Here are some activities that we have completed using the popular book The Very Hungry Caterpillar by Eric Carle as inspiration.
Little One has enjoyed this book for some time now and as it is a frequent read during bedtime she particularly enjoyed the activities.
Painting a butterfly using the many colours found in the book. Many toddlers enjoy mixing paints and seeing what colours this creates…often a khaki colour! It is a great way for them to understand colour mixing however, I wanted to show Little One how you can also use an array of colours by ensuring your paintbrush is clean. She chose the colours that she wanted which we organised on the plastic plate and then I modelled how to clean the paintbrush using a touch of water. She really got quite excited about this and noticed that the more water she used the lighter the colour she chose would go. I pre cut the butterfly before she began painting, however, I appreciate it may be hard to tell in the photo. The end result was beautiful but it was also a delight seeing her excited by all the colours she had used in her painting.
In the story The Very Hungry Caterpillar, the caterpillar enjoys biting into many foods including cake, lollipops and sausage however, it makes the caterpillar feel ill which is made better by enjoying some leaves. With this in mind I used the idea to hole punch some leaves found in the garden and completed a threading activity with Little One. This is a great fine motor activity and things like string, ribbon and pipe cleaners could also be used. You could also hole punch the leaves and get your child to find the matching number that represents the quantity. Also, if you do use a decorative hole punch, as I did, the ‘confetti’ left could make a beautiful picture.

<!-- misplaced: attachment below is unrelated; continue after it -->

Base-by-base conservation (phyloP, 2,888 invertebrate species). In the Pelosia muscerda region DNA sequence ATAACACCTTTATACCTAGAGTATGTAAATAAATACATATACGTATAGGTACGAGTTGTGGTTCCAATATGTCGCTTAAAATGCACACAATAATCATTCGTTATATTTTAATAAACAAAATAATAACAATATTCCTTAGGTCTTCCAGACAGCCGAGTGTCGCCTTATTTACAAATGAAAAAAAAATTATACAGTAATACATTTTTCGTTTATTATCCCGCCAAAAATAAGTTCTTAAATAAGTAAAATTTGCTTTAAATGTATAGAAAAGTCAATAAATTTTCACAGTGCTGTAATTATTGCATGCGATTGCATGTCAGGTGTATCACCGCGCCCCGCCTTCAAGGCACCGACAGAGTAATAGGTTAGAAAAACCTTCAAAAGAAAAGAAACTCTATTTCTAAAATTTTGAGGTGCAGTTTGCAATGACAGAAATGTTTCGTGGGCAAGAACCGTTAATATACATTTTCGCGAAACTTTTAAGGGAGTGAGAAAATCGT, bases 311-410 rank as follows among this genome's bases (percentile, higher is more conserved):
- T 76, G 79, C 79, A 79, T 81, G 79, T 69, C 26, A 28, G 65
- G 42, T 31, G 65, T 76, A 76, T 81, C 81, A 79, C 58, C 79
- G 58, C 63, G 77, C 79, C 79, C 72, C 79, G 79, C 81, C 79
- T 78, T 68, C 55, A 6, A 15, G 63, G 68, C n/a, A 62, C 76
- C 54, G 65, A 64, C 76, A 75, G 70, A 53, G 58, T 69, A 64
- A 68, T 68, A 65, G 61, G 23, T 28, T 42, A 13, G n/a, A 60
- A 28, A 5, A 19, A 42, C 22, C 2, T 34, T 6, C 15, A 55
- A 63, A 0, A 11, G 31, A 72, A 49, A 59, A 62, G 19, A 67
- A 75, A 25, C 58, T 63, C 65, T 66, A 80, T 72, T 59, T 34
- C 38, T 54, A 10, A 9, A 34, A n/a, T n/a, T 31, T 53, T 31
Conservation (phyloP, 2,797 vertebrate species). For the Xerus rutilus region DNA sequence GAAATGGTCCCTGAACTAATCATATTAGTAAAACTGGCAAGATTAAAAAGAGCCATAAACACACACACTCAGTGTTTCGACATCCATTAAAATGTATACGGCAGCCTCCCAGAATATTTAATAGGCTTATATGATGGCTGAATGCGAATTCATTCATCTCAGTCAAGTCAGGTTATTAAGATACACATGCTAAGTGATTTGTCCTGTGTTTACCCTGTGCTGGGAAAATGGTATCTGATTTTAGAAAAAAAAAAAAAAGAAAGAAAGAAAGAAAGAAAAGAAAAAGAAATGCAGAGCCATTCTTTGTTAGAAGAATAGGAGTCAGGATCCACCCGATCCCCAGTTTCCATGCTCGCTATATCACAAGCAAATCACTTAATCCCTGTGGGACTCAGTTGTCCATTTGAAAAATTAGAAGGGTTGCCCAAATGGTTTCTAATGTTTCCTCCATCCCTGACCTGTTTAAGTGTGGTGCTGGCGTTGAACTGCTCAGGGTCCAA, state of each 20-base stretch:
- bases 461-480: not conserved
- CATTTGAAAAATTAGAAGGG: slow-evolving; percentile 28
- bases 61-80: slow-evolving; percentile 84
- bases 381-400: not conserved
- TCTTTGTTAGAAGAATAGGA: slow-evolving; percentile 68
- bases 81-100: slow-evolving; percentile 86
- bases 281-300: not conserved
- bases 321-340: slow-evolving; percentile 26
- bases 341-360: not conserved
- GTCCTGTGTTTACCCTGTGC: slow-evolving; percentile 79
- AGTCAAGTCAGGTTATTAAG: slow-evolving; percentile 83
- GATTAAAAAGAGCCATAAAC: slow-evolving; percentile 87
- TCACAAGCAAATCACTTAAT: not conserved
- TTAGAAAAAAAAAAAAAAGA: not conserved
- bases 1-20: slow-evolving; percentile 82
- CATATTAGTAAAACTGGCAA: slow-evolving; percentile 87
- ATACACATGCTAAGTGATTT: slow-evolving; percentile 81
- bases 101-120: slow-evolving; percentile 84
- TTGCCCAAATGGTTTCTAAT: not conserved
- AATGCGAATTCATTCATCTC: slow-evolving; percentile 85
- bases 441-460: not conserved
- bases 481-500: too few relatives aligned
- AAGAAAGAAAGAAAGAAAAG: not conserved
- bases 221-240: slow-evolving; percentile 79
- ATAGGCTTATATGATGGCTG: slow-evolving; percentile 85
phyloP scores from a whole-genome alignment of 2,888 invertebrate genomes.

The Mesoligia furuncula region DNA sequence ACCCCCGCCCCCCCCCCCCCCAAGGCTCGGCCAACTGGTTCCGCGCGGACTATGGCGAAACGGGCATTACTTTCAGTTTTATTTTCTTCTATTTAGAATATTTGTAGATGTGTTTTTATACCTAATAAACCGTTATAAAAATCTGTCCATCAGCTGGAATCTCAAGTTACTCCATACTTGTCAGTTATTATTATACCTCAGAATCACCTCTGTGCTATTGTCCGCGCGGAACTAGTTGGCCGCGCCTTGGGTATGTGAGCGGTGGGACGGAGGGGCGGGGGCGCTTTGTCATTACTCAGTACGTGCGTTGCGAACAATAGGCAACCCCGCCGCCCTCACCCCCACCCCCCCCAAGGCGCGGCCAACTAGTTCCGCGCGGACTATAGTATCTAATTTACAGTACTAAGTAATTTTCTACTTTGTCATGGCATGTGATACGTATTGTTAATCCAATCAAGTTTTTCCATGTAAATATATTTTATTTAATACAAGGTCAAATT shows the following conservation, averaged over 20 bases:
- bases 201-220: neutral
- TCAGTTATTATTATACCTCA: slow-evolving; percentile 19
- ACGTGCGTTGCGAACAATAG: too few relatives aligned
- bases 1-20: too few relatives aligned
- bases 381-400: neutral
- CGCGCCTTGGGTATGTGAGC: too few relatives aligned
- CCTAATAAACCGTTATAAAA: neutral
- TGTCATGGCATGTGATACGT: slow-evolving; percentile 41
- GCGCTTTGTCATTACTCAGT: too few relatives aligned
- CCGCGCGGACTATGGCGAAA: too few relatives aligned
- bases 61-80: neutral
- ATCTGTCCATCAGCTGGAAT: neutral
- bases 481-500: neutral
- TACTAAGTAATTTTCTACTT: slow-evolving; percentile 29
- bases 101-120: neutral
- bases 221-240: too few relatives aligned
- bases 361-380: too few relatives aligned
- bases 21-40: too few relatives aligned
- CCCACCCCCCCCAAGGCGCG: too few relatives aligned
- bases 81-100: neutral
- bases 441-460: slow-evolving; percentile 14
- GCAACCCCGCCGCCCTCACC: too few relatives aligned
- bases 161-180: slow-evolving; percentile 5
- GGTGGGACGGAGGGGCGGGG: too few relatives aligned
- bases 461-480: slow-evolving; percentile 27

The sun, as seen in the photo, really inspired this activity. Using some cardboard and clothes pegs which I already had at home I completed this activity with Little One. The wooden pegs also doubled up as good finger muscle practise however, if this was too tricky they could be placed on like paper clips : ). This activity could also be used for letter recognition by writing your child’s name on the sun and getting them to match the peg with the correct letter on it.
The endpapers of the book are fantastic as they celebrate colour and circles. This activity then becomes a brilliant learning opportunity talking all things maths. A discussion can be encouraged on how circles are unique with their curved edge and, as it did for us, it could encourage searching for different circle shapes around the house that could be dipped in paint and stamped with it. The end result, I’m sure you’ll agree, looks beautifully colourful.